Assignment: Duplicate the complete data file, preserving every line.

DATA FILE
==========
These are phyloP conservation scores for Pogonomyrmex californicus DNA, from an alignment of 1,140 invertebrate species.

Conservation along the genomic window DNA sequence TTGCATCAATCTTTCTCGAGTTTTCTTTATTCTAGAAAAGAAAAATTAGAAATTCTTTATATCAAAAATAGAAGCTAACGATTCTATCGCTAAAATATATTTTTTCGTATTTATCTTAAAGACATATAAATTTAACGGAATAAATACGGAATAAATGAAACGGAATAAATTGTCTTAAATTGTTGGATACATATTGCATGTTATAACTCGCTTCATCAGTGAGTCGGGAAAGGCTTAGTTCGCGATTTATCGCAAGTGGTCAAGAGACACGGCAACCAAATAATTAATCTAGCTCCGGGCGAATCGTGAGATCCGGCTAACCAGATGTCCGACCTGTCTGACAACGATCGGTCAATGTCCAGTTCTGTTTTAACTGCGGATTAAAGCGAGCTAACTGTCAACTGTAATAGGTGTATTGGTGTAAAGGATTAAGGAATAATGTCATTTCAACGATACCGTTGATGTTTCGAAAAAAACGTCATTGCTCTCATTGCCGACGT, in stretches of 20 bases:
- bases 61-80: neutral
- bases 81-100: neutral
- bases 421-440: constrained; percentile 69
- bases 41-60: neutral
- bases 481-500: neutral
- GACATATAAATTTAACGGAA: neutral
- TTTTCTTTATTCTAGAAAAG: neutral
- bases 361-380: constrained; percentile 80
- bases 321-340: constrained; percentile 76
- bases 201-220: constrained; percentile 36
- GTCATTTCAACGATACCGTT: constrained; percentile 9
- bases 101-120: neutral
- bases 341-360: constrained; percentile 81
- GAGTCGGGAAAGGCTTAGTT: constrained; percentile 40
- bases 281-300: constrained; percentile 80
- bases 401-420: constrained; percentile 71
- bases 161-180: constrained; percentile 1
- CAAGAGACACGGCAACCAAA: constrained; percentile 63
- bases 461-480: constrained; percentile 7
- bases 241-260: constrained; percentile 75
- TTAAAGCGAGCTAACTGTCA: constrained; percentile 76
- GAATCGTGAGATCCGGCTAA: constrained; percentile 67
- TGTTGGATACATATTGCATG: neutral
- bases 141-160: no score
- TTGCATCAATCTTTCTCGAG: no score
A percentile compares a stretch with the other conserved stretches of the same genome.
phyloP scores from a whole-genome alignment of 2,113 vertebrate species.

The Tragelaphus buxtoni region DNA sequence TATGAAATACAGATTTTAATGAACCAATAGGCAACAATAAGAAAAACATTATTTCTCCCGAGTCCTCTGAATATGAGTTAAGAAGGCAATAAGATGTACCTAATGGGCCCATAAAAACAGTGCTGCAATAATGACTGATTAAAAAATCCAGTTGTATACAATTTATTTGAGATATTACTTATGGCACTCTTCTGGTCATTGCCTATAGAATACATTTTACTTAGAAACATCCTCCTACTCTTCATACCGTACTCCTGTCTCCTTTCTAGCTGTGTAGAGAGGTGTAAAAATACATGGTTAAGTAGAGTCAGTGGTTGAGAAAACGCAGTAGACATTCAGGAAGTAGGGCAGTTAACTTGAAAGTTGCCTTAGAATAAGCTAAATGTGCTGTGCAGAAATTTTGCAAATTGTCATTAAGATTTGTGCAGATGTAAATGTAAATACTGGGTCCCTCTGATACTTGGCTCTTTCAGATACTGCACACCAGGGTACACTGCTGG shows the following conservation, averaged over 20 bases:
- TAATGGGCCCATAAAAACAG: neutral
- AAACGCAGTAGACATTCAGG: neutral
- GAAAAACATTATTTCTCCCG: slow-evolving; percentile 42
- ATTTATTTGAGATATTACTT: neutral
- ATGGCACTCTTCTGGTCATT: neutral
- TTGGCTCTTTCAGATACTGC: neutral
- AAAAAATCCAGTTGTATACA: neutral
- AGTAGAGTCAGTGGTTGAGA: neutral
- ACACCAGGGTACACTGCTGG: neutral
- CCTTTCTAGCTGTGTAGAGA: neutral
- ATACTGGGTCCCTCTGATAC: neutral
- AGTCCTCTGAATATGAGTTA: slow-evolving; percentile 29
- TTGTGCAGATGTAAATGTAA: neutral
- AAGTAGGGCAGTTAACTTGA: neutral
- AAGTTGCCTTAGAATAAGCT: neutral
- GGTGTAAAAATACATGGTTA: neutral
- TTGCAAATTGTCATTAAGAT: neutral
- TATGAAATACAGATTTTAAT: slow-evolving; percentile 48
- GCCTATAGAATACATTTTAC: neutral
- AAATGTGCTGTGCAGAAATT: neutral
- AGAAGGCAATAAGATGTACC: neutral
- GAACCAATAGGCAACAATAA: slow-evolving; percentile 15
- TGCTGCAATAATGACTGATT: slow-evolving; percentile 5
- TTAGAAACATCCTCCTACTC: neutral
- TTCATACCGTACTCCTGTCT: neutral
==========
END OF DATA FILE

These are phyloP conservation scores for Pogonomyrmex californicus DNA, from an alignment of 1,140 invertebrate species.

Conservation along the genomic window DNA sequence TTGCATCAATCTTTCTCGAGTTTTCTTTATTCTAGAAAAGAAAAATTAGAAATTCTTTATATCAAAAATAGAAGCTAACGATTCTATCGCTAAAATATATTTTTTCGTATTTATCTTAAAGACATATAAATTTAACGGAATAAATACGGAATAAATGAAACGGAATAAATTGTCTTAAATTGTTGGATACATATTGCATGTTATAACTCGCTTCATCAGTGAGTCGGGAAAGGCTTAGTTCGCGATTTATCGCAAGTGGTCAAGAGACACGGCAACCAAATAATTAATCTAGCTCCGGGCGAATCGTGAGATCCGGCTAACCAGATGTCCGACCTGTCTGACAACGATCGGTCAATGTCCAGTTCTGTTTTAACTGCGGATTAAAGCGAGCTAACTGTCAACTGTAATAGGTGTATTGGTGTAAAGGATTAAGGAATAATGTCATTTCAACGATACCGTTGATGTTTCGAAAAAAACGTCATTGCTCTCATTGCCGACGT, in stretches of 20 bases:
- bases 61-80: neutral
- bases 81-100: neutral
- bases 421-440: constrained; percentile 69
- bases 41-60: neutral
- bases 481-500: neutral
- GACATATAAATTTAACGGAA: neutral
- TTTTCTTTATTCTAGAAAAG: neutral
- bases 361-380: constrained; percentile 80
- bases 321-340: constrained; percentile 76
- bases 201-220: constrained; percentile 36
- GTCATTTCAACGATACCGTT: constrained; percentile 9
- bases 101-120: neutral
- bases 341-360: constrained; percentile 81
- GAGTCGGGAAAGGCTTAGTT: constrained; percentile 40
- bases 281-300: constrained; percentile 80
- bases 401-420: constrained; percentile 71
- bases 161-180: constrained; percentile 1
- CAAGAGACACGGCAACCAAA: constrained; percentile 63
- bases 461-480: constrained; percentile 7
- bases 241-260: constrained; percentile 75
- TTAAAGCGAGCTAACTGTCA: constrained; percentile 76
- GAATCGTGAGATCCGGCTAA: constrained; percentile 67
- TGTTGGATACATATTGCATG: neutral
- bases 141-160: no score
- TTGCATCAATCTTTCTCGAG: no score
A percentile compares a stretch with the other conserved stretches of the same genome.
phyloP scores from a whole-genome alignment of 2,113 vertebrate species.

The Tragelaphus buxtoni region DNA sequence TATGAAATACAGATTTTAATGAACCAATAGGCAACAATAAGAAAAACATTATTTCTCCCGAGTCCTCTGAATATGAGTTAAGAAGGCAATAAGATGTACCTAATGGGCCCATAAAAACAGTGCTGCAATAATGACTGATTAAAAAATCCAGTTGTATACAATTTATTTGAGATATTACTTATGGCACTCTTCTGGTCATTGCCTATAGAATACATTTTACTTAGAAACATCCTCCTACTCTTCATACCGTACTCCTGTCTCCTTTCTAGCTGTGTAGAGAGGTGTAAAAATACATGGTTAAGTAGAGTCAGTGGTTGAGAAAACGCAGTAGACATTCAGGAAGTAGGGCAGTTAACTTGAAAGTTGCCTTAGAATAAGCTAAATGTGCTGTGCAGAAATTTTGCAAATTGTCATTAAGATTTGTGCAGATGTAAATGTAAATACTGGGTCCCTCTGATACTTGGCTCTTTCAGATACTGCACACCAGGGTACACTGCTGG shows the following conservation, averaged over 20 bases:
- TAATGGGCCCATAAAAACAG: neutral
- AAACGCAGTAGACATTCAGG: neutral
- GAAAAACATTATTTCTCCCG: slow-evolving; percentile 42
- ATTTATTTGAGATATTACTT: neutral
- ATGGCACTCTTCTGGTCATT: neutral
- TTGGCTCTTTCAGATACTGC: neutral
- AAAAAATCCAGTTGTATACA: neutral
- AGTAGAGTCAGTGGTTGAGA: neutral
- ACACCAGGGTACACTGCTGG: neutral
- CCTTTCTAGCTGTGTAGAGA: neutral
- ATACTGGGTCCCTCTGATAC: neutral
- AGTCCTCTGAATATGAGTTA: slow-evolving; percentile 29
- TTGTGCAGATGTAAATGTAA: neutral
- AAGTAGGGCAGTTAACTTGA: neutral
- AAGTTGCCTTAGAATAAGCT: neutral
- GGTGTAAAAATACATGGTTA: neutral
- TTGCAAATTGTCATTAAGAT: neutral
- TATGAAATACAGATTTTAAT: slow-evolving; percentile 48
- GCCTATAGAATACATTTTAC: neutral
- AAATGTGCTGTGCAGAAATT: neutral
- AGAAGGCAATAAGATGTACC: neutral
- GAACCAATAGGCAACAATAA: slow-evolving; percentile 15
- TGCTGCAATAATGACTGATT: slow-evolving; percentile 5
- TTAGAAACATCCTCCTACTC: neutral
- TTCATACCGTACTCCTGTCT: neutral